But they were careful to point out that only 1 in 20 stories make it from the short list to actual publication, and I'm now trying to convince myself that my story will end here. But still! I almost made it! Squeal!
In the meantime, I've been thinking about the "sparking" process that helps me come up with new ideas. Several years ago, I discovered a digital radio station called BBC Radio 7, which has since been re-named BBC Radio 4 Extra. They broadcast comedy and drama, and the thing that first drew me in was the fact that they broadcast audio productions of Doctor Who! I later learned that I can download these episodes, and anything else I want from BBC radio, via a nifty tool called Radio Downloader, and ever since then, I've been listening to many episodes of various audio productions while I go on my daily walk, or do that onerous housework. Aside from Doctor Who, I've also listened to adaptations of books from many genres, such as mystery, sci fi, fantasy, and even some classic literature such as Charles Dickens, C. S. Lewis, and Elizabeth Gaskell. This week, I've been listening to a production of The Railway Children, by Edith Nesbit, and one line in particular got me thinking. One of the children said something like, "It must be more fun to be a dragon than to be a parlour maid."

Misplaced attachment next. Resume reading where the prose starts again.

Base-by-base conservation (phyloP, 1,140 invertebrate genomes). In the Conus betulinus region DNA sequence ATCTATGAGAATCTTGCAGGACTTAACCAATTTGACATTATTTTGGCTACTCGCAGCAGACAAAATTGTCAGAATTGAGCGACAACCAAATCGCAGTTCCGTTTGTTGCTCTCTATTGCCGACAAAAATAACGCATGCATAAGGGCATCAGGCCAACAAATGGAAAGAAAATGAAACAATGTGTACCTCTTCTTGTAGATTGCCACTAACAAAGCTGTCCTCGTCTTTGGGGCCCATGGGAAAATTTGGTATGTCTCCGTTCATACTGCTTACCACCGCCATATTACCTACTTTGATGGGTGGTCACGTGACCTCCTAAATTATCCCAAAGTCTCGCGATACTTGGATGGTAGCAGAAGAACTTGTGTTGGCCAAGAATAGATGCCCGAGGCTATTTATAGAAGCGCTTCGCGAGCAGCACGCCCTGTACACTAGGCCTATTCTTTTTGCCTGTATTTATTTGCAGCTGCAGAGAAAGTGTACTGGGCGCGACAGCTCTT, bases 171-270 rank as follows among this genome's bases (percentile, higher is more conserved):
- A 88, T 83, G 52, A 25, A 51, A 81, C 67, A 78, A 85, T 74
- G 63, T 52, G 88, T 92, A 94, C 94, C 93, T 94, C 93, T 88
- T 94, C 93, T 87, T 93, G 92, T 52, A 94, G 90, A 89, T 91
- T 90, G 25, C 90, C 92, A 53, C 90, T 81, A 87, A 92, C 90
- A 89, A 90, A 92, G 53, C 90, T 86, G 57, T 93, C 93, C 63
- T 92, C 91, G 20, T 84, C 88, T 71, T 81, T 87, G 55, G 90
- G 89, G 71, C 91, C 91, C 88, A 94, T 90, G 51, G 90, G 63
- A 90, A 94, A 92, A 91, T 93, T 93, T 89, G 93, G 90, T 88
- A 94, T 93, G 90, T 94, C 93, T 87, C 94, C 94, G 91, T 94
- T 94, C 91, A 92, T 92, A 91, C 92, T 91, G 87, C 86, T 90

I immediately started thinking about life from a dragon's point of view, which of course reminded me of the BBC series Merlin (would be cool if they also had audio productions of Merlin, but so far, they don't, or at least not that I know of.) And eventually, in the fathomless depths of my brain, these two experiences combined and an new idea for a story was sparked into life. I've been thinking about it all weekend, trying to figure out an ending (very important for me, as that's where I most often fail) and now I've started writing. And I will not worry about the word count!
I suppose most writers go through a similar process, combining various elements of everything they've read and seen and heard, letting them get all jumbled together inside until --presto! -- something new and different pops out. It's just astounding, isn't it? Now I must work on not comparing the jumbling ability of my brain to that of other people, such as Iain M. Banks, Brandon Sanderson, Nancy Fulda, Emily Mah, or anybody else. I can already tell it will be a difficult task.
Actually, maybe I should give up chocolate instead. That'd be easier. ;-)